How to get a mortgage during coronavirus
The coronavirus pandemic continues to linger on, upending lives and throwing a major curveball into the home buying market.
Starting back in March, homeowners who might have plunked a “for sale” sign in their front yard decided to hold back over concerns of letting strangers into their home as the pandemic tightened its grip. Months later, home inventory remains down across the U.S., although lower mortgage rates have sparked buying opportunities across the country.
“Homebuyers are returning to the market and homeowners are refinancing into lower rates to reduce monthly expenses,” said Darrin Q. English, senior community development loan officer at Quontic, a New York City-based bank. “The pandemic has caused us all to reassess our financial fitness and make lifestyle changes, but conditions remain cautiously optimistic on a stronger real estate market.”
You may be wondering: How can I get a mortgage during the coronavirus pandemic? Multi-lender marketplace Credible can help walk you through the process. Just fill out some simple questions online and Credible can determine what rates you qualify for in minutes.
How to get a mortgage during the pandemic
As large parts of the real estate market are starting to open up, industry experts advise taking these steps to get a good deal on a new home.
- Compare mortgage rates and lenders
- Talk to a local banker
- Boost your credit utilization ratio
- Ask around
- Include Freddie Mac and Fannie Mae
1. Compare mortgage rates and lenders
Francie Malina, a real estate broker in Westchester County, N.Y. tells her clients to “shop the rate.”
“All mortgage rates are not equal and it’s important to call a few lenders from big banks, regional banks and reach out to a mortgage broker to work on your behalf,” she said. “Sometimes, a rate can be ideal, but the fees may be astronomical. It’s good to have a broker who can walk you through an often daunting process.”
The very first place to start when contemplating a home purchase is to explore mortgage loans via an online aggregator such as Credible to compare rates and lenders.
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2. Talk to a local banker
“I personally work with a local bank for all my properties and recommend potential homebuyers do the same or reach out to a credit union,” said Jonathan Sanchez, a real estate investor and personal finance blogger at ParentPortfolio.com. “Having a great relationship with a local banker is invaluable and can have more leverage than the big name banks.”
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3. Boost your credit utilization ratio
Paying off debt can improve a person's credit score, but having a low credit utilization ratio can pay off big when buying a home. That’s because both home sellers and mortgage lenders want to do business with buyers who have great credit scores.“The credit utilization ratio is the current credit used divided by credit limit,” Sanchez said. “For example, a credit card with an outstanding balance of $2,000 and a credit limit of $6,000 has a credit utilization ratio of 50%. However, another credit card with an outstanding balance of $3,000 and a credit limit of $15,000 has a ratio of 20%.”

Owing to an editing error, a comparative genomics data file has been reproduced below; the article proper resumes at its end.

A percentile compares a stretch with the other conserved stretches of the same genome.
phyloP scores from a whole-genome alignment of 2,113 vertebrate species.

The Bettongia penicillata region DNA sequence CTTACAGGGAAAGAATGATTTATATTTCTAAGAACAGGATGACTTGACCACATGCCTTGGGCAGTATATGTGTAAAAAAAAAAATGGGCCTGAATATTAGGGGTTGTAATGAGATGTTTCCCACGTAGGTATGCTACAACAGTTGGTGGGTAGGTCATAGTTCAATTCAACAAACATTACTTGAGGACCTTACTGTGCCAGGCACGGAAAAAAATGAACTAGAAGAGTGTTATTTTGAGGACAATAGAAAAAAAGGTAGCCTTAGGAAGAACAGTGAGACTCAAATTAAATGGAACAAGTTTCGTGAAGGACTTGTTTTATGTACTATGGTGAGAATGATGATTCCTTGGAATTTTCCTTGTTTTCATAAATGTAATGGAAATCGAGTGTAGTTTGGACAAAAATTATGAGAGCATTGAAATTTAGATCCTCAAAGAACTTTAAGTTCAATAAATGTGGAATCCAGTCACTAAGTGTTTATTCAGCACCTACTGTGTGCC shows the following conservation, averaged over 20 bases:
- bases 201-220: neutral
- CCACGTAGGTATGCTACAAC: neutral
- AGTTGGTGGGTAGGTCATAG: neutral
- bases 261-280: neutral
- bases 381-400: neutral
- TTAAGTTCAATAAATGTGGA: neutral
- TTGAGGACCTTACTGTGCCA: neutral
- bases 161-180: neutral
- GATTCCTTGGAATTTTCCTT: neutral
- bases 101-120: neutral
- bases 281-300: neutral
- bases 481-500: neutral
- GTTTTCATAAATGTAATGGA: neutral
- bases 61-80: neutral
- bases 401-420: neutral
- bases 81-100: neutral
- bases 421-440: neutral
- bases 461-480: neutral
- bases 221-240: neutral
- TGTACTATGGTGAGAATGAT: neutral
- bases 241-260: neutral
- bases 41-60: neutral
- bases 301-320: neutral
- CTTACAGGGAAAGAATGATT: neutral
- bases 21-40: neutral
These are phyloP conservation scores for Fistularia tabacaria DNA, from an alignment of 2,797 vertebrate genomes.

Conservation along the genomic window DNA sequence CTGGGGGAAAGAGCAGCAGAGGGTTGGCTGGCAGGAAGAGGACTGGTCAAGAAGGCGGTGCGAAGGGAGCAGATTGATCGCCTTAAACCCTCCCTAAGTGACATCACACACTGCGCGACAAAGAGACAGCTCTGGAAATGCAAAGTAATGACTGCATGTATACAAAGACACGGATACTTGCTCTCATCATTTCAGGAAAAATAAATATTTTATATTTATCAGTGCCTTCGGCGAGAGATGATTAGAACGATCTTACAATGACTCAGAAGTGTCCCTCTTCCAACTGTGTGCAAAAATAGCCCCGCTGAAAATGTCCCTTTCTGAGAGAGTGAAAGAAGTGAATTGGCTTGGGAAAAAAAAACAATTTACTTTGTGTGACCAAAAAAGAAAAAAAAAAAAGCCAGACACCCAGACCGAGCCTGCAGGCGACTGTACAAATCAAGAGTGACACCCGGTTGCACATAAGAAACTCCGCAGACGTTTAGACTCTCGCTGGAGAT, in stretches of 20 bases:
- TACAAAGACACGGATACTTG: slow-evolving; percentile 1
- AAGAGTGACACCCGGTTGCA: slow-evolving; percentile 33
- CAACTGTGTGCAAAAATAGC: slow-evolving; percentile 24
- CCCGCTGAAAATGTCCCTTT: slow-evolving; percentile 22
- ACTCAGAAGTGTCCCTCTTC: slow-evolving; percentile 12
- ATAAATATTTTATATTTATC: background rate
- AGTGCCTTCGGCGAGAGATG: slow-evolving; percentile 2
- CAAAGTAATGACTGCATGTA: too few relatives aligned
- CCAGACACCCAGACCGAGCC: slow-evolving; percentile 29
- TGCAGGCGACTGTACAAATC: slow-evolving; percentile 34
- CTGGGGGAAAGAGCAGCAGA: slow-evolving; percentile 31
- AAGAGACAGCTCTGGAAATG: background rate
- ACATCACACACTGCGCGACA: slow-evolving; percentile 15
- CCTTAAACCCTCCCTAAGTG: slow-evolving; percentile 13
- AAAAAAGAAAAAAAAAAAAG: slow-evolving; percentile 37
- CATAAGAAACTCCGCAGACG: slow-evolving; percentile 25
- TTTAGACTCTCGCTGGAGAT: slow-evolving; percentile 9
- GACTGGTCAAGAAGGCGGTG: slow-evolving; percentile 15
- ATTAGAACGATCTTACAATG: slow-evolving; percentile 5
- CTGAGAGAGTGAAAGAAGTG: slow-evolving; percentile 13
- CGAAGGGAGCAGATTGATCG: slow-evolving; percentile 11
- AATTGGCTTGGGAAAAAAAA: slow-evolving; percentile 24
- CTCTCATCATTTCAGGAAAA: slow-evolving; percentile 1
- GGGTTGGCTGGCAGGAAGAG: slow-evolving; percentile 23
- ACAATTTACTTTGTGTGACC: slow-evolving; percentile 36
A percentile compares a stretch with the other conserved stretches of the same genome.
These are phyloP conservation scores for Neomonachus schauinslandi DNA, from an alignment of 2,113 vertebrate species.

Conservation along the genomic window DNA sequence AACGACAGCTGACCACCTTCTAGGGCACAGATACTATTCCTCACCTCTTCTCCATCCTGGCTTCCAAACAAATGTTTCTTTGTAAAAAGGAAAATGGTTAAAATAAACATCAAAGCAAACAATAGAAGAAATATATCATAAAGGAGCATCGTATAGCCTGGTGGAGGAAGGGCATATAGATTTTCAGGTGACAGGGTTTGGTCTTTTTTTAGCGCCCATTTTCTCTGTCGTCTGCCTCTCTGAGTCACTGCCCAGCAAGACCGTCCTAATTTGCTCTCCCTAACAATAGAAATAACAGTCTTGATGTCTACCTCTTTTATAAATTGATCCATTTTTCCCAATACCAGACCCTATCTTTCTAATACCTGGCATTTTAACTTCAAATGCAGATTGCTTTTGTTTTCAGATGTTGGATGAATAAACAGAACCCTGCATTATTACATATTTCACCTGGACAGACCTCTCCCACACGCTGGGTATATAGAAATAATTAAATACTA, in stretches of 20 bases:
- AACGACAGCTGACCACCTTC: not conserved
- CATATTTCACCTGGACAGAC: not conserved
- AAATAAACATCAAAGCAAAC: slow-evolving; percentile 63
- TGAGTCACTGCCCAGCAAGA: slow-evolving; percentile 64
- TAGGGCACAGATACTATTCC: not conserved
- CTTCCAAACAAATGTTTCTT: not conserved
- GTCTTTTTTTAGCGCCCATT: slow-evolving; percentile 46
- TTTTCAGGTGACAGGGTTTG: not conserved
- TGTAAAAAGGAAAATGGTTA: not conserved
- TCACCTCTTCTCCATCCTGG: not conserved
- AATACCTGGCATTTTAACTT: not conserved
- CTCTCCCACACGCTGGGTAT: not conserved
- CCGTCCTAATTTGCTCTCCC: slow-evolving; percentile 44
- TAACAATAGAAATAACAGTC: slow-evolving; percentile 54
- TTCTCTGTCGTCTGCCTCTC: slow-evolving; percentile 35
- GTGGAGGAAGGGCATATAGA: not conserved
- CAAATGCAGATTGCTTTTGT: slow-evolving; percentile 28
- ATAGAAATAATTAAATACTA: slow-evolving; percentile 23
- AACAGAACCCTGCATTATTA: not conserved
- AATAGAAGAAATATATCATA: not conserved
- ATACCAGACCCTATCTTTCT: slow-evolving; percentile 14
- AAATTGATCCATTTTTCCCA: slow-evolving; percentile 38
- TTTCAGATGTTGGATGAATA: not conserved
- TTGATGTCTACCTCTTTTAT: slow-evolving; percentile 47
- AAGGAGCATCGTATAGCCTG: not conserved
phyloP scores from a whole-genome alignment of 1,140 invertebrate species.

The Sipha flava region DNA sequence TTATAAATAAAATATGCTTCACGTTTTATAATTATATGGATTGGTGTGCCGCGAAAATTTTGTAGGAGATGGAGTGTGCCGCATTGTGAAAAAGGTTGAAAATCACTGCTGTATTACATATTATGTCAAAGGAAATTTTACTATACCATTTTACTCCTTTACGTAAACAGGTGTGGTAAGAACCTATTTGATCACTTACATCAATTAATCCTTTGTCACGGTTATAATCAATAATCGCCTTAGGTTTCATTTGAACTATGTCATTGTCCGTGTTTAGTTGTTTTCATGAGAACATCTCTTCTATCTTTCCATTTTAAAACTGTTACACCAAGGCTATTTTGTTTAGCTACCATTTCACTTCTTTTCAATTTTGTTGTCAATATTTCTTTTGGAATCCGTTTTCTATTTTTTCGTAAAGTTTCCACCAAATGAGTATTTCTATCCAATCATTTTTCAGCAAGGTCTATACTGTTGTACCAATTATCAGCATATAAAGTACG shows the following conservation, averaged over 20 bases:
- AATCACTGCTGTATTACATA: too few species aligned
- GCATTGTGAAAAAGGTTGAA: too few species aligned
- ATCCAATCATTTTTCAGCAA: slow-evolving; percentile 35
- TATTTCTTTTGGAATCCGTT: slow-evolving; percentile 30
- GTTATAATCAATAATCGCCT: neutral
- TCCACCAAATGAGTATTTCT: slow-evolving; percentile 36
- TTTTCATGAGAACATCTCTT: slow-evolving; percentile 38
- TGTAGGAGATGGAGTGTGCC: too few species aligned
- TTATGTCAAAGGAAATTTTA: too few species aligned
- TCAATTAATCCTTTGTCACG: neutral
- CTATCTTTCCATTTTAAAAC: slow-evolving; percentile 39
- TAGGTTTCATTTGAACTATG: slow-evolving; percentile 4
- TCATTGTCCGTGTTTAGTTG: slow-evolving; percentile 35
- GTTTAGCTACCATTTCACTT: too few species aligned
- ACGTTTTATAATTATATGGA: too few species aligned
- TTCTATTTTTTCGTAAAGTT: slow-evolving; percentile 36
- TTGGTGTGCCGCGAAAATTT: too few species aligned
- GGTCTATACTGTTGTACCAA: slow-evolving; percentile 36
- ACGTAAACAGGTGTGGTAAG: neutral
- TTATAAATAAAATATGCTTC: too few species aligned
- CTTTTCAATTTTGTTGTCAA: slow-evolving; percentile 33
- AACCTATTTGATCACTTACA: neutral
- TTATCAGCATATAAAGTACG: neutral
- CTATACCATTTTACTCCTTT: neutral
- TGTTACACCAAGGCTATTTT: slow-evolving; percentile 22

“In that scenario, the credit card with the credit utilization ratio of 50% should be paid down to at least meet the ratio of the other credit card,” he advised.
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4. Ask around
Check with your current financial institution, and ask your real estate agent if they’re aware of good home deals.
“Chances are they’ll have a few go-to names to pass on to you,” Malina said. “Employers, banks, law firms are also great resources for homebuyers. Also, ask your potential neighbors if they’ve heard of any good home deals or have good home-buying suggestions.”
With Credible, you can also compare multiple mortgage lenders at once and see what kind of rates you qualify for within just minutes. Plus, it doesn't impact your credit score.
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5. Include Freddie Mac and Fannie Mae
“It’s extremely important to choose a knowledgeable lender which has access to Fannie Mae and Freddie Mac, the government-sponsored enterprises which are the largest players in the mortgage market,” said Matt Hackett, mortgage expert at Equity Now, a direct mortgage lending platform based in Mamaroneck, N.Y.
“The ability to sell to both Freddie and Fannie offers more ways to qualify borrowers, increasing the number of homebuyers who will qualify,” Hackett said. “It also offers an increased chance of getting an appraisal waiver, which allows a loan to close without physical inspection and valuation of the property.”
Additionally, leverage online mortgage platforms like Credible to find the best mortgage deals in minutes. Loan buyers can also use Credible to talk with an experienced mortgage broker and get expert advice on landing a great mortgage.